Specifically, who should follow the report's recommendations on ensuring fairness in health care coverage decisions?

The report's recommendations are designed for all stakeholders who participate in the process of designing and administrating health care benefits. The Oversight Body envisioned a wide-range of individual and group stakeholders who should follow the consensus report recommendations. This list includes, but is not limited to: providers, practitioners, patients, employers/purchasers, health care insurance organizations, health benefit plan organizations, benefit administrators, benefits consultants, and regulators. Each content area outlines expectations that may apply to specific parties. For instance, to ensure Transparency, practitioners should provide information about all medically appropriate options and inform patients when they are aware that a service is unlikely to be covered by insurance. More specifically, to ensure Transparency, practitioners and provider organizations should provide patients with information on the benefits, harms, and risks of proposed interventions, including valid information (if available) about local success rates when they differ substantially from literature-derived rates or from regional norms. In sum, the recommendations include both general criteria and specific guidance to help create shared decision-making and educate all stakeholders about their ethical obligations.

What is the proposed value of the consensus report? How can organizations apply these criteria?

The proposed value of the consensus report stems from an increased recognition of ethics and its role in building an organizational culture of integrity, trust, openness and high-quality care. The recommendations listed in the consensus report are a first step to articulating demonstrable, measurable expectations on the most important ethical matters. The steps suggested in the report are designed to enhance stakeholders' sense of legitimacy in the processes used to design and administer health benefits. As a result, there will be a greater understanding of the process and improved quality health care, as well as a means to facilitate change and improvements.

What incentives do health care coverage decision-makers have to follow the recommendations in the Ethical Force Program's report?

The Ethical Force Program® believes that close attention to ethical norms in health care has intrinsic value for organizations and individuals independent of potential financial or other benefits that may accrue. Nonetheless, meaningful short- and long-term organizational benefits provide concrete incentives for applying the report's recommendations. For example, physicians and patients will applaud the patient protections recommended in the report and health care organizations may be financially rewarded through increased capital investment on the part of investors who will now be able to monitor the ethical behavior of organizations. Health plans, often faced with emotionally-charged coverage decisions, will immediately recognize the business value of being able to demonstrate careful attention to organizational attitudes and policies that reflect fairness and ethical consistency in coverage decision-making. For health plan purchasers, including employers, the Report's recommendations provide a proactive method for evaluating coverage decision-making processes that may avoid the need for later appeals and benefits package changes.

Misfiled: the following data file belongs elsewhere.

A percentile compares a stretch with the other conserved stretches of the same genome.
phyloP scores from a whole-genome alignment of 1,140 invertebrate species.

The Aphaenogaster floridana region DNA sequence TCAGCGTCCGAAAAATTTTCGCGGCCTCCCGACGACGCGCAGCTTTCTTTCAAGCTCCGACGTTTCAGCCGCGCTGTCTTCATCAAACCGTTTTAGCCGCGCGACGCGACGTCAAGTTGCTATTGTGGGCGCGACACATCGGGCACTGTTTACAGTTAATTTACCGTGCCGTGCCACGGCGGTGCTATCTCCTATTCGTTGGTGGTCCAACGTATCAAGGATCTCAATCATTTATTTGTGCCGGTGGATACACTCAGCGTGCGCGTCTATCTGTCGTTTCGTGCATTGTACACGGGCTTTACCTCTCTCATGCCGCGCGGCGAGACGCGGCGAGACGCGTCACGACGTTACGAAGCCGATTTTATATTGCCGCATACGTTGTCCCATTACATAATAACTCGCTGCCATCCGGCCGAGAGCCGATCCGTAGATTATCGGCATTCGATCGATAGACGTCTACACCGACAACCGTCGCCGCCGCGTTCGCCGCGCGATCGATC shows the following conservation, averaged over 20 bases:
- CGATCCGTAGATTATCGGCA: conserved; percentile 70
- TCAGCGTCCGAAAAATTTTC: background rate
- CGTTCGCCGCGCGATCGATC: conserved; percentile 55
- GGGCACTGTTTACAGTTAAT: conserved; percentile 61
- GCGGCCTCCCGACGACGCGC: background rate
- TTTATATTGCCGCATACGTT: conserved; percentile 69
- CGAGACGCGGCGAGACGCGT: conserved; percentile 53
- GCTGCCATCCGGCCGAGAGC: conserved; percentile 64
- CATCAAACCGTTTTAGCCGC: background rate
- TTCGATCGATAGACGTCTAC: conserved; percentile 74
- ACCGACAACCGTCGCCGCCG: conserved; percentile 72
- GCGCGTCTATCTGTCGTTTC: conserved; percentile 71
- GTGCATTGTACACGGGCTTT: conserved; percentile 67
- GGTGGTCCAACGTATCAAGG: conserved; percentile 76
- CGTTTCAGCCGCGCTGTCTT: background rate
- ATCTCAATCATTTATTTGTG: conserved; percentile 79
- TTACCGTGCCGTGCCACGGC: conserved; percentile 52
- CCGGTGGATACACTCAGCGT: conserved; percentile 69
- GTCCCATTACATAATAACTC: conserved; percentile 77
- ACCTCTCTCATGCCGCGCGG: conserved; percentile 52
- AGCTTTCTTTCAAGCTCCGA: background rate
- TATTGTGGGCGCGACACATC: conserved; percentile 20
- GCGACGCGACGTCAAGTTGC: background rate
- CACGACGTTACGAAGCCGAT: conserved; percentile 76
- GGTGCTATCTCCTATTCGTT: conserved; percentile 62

Given the potential expense of enacting the Report's recommendations for coverage decision-making processes, how are health care organizations to balance the need to meet ethical standards with other demands upon their resources?

The Ethical Force Program® hopes that the Report will be used as a framework for organizational planning and action. The Program has strived to make its recommendations realistic, especially in light of the many demands upon the resources of health care organizations. Content Area One: “Transparency,” illustrates this strategy. Despite the importance of transparency, it is inherently limited because it is not possible to convey all information to all people. Therefore, the report describes priority-setting strategies for achieving transparency within the constraints of limited resources. The report notes, for example, that it is more important for enrollees in a health plan to be informed of how new services are evaluated for coverage than it is for every enrollee to be actively informed of each change in the coverage plan.

What, if any, legal or statutory authority supports the Ethical Force consensus report on fairness in coverage decisions?

This report encompasses the variety of ways that health insurance benefits are distributed – including payment, co-payments, appeals, and other adjudication processes to determine final payment for services. Frequently, beneficiaries or providers who are denied coverage for a service must follow their specific plan's policies and procedures to appeal that adverse decision. Depending on the circumstances, some will be able to pursue administrative or other legal review of the coverage denial.

No single federal statutory authority determines how health care benefits should be designed, administered, or adjudicated. Many disputes regarding health benefits or health insurance plans are preempted by a federal statute, called the Employee Retirement Income Security Act (ERISA), which generally states that federal courts will defer to ERISA plan administrators' decisions in adjudicating coverage decisions. It thus becomes very important that ERISA plan administrators (benefits administrators) be well informed of the variety of ethical obligations that should guide the decisions.